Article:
This massive lamp is in the form of Deepalakshmi – or Lakshmi holding a lamp; Laskshmi being the goddess of light and wealth.
The casting is thin and so the image and lamp is not nearly as heavy as might be imagined. The deity is hollow so that it could be filled with oil. An aperture behind the head allows the oil to be poured in.
The deity holds with the left hand a wide oil well or wick pan that has a flat bottom. Her right hand holds a dispensing funnel through which oil could flow and then drip into the pan to replenish it and keep the lamp burning.
Such a mechanism is in keeping with the Hindu precept of akhanda jyot – that a lamp used for worship should burn without interruption. (The offering of lit lamps to deities is one of the nine essential Brahmanic forms of worship.)
The figure is cast with full breasts, copious jewellery including pearled wrist and armbands, large earrings, rings on every toe, and anklets with bells. There is a small cast parrot on
A long, fine plait of hair falls down and away from her back – a particularly attractive addition.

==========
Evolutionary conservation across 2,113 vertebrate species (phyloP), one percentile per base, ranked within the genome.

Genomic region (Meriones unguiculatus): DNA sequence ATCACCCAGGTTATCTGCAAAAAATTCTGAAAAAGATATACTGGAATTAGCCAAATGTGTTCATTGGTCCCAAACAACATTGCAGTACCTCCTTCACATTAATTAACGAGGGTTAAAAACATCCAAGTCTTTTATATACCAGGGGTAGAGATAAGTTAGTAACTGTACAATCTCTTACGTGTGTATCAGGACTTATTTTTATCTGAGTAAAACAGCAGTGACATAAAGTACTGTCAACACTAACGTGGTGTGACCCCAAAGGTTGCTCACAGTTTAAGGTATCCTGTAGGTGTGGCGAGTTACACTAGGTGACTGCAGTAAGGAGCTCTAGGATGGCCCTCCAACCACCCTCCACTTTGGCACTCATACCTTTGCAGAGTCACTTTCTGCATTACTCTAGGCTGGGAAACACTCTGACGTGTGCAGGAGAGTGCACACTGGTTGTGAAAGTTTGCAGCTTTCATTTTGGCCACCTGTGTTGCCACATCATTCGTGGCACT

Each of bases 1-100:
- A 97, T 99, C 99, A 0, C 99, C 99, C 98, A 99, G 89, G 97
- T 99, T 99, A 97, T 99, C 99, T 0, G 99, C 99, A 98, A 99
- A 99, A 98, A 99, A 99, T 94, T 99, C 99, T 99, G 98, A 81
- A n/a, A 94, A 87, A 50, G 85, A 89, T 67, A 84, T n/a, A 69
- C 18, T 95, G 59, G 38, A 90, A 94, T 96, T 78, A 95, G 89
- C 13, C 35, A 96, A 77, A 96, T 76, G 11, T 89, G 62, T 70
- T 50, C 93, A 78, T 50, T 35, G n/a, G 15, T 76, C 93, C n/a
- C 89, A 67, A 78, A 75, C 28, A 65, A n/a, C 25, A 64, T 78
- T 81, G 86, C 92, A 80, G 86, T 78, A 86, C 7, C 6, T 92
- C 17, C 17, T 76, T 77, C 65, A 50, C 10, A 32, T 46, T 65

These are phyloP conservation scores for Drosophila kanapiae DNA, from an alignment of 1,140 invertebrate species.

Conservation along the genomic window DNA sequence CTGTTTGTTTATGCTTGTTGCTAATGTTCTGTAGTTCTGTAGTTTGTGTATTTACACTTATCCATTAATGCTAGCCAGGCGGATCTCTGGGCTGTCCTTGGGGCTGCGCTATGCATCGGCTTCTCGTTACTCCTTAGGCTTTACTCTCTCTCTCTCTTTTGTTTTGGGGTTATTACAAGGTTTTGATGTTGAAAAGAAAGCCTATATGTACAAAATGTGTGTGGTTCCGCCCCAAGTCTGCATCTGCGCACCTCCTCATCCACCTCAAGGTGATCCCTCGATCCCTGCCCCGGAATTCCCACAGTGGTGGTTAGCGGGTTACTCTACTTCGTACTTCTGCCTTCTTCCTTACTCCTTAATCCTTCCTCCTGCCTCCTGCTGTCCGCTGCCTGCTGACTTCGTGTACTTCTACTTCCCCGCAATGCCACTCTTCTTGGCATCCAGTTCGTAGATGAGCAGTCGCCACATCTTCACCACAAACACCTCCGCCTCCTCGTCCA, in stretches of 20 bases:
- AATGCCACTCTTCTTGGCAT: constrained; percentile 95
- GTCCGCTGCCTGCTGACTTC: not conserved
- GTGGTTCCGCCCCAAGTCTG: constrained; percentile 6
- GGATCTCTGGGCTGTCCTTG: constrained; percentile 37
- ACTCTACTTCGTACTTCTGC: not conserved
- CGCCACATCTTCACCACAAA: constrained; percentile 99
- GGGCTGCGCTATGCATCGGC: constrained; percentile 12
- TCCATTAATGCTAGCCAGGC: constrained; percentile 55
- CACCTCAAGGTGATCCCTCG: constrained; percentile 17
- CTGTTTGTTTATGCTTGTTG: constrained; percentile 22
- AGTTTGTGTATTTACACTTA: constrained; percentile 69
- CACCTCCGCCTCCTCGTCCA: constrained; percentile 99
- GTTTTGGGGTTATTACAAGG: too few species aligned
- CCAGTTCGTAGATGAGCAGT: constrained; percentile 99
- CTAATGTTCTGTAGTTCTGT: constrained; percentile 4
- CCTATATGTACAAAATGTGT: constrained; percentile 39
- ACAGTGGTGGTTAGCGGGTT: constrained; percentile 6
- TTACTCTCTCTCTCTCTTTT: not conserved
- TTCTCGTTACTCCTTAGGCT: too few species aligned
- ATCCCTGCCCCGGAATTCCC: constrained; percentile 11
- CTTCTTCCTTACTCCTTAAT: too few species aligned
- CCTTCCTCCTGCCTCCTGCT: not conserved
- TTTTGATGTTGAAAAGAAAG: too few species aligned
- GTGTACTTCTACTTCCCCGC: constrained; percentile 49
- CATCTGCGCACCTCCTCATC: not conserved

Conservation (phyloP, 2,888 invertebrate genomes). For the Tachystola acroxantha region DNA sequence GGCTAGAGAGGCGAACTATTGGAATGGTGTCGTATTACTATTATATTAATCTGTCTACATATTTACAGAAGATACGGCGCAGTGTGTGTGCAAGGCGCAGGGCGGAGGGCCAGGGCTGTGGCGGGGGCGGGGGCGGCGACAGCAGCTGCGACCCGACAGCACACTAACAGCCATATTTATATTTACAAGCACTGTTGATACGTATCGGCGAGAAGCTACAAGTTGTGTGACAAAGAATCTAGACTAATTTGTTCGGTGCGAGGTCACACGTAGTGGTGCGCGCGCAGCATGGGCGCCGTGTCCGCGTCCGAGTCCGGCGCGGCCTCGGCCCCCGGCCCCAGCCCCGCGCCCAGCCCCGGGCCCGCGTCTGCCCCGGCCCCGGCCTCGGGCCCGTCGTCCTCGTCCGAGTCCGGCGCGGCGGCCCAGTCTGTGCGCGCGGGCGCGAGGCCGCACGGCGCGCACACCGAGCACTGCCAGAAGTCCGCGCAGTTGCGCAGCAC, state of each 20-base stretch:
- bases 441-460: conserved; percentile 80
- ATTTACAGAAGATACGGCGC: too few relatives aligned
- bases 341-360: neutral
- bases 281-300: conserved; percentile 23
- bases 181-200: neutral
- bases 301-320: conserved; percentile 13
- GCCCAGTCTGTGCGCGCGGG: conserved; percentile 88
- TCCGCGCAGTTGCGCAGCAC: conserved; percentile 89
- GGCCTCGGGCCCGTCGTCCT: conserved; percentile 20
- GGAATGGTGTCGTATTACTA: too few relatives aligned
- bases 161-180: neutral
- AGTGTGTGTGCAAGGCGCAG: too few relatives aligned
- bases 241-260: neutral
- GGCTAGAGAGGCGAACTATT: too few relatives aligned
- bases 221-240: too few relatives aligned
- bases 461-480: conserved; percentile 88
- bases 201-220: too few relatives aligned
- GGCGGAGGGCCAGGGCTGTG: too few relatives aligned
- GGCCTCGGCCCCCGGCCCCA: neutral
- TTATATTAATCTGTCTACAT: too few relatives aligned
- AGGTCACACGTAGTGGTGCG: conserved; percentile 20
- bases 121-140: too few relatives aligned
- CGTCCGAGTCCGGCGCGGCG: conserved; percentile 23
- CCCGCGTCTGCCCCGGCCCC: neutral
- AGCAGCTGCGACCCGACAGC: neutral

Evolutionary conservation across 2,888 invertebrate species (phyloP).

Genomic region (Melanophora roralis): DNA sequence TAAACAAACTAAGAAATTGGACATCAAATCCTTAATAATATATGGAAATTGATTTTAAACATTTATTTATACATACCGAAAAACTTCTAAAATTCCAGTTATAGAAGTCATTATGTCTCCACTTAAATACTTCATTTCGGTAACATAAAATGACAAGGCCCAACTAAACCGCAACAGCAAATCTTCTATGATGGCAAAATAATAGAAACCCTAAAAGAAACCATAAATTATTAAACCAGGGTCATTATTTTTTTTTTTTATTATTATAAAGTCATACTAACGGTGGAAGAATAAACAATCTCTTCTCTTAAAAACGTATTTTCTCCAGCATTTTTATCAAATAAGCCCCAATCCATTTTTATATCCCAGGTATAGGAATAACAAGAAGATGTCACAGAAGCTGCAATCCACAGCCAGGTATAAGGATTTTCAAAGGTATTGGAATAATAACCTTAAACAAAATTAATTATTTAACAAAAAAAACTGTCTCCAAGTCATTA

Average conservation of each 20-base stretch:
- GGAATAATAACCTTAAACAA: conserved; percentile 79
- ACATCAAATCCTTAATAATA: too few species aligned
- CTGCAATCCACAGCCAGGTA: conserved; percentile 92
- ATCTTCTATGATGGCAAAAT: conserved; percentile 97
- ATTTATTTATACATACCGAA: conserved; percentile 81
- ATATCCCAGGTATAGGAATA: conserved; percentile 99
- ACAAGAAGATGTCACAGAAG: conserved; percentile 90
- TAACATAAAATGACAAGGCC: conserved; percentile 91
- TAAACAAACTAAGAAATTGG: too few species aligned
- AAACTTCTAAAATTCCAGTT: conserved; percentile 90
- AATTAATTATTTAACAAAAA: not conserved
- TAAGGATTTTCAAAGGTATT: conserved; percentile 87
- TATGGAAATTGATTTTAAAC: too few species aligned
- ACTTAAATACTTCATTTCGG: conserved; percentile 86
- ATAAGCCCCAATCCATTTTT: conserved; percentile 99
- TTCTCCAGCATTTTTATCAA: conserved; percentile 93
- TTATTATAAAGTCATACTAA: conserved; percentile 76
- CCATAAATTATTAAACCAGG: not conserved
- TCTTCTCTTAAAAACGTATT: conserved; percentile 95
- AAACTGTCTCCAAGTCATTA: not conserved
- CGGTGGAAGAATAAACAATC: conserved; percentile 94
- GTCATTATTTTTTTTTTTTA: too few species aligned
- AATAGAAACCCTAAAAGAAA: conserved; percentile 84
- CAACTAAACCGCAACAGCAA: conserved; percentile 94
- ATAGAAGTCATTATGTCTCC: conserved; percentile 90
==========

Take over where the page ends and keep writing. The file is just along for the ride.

The image stands on a tall plinth into which it slots. The plinth is pierced, high, flared and stands on four feet decorated with a stylised parrot.
The image is complete; there are no losses or repairs. It is large, very decorative, and has a fine, dark patina consistent with significant age and years of use.
A related Deepalakshmi lamp with an inside well that fills from an aperture to the head is illustrated in Kelkar (1961, p. 67). This example also is attributed to 18th century Deccan.
Anderson, S., Flames of Devotion: Oil Lamps from South and Southeast Asia and the Himalayas, UCLA Fowler Museum of Cultural History, 2006.
Kelkar, D.G., Lamps of India, Publications Division, Ministry of Information and Broadcasting, India, 1961.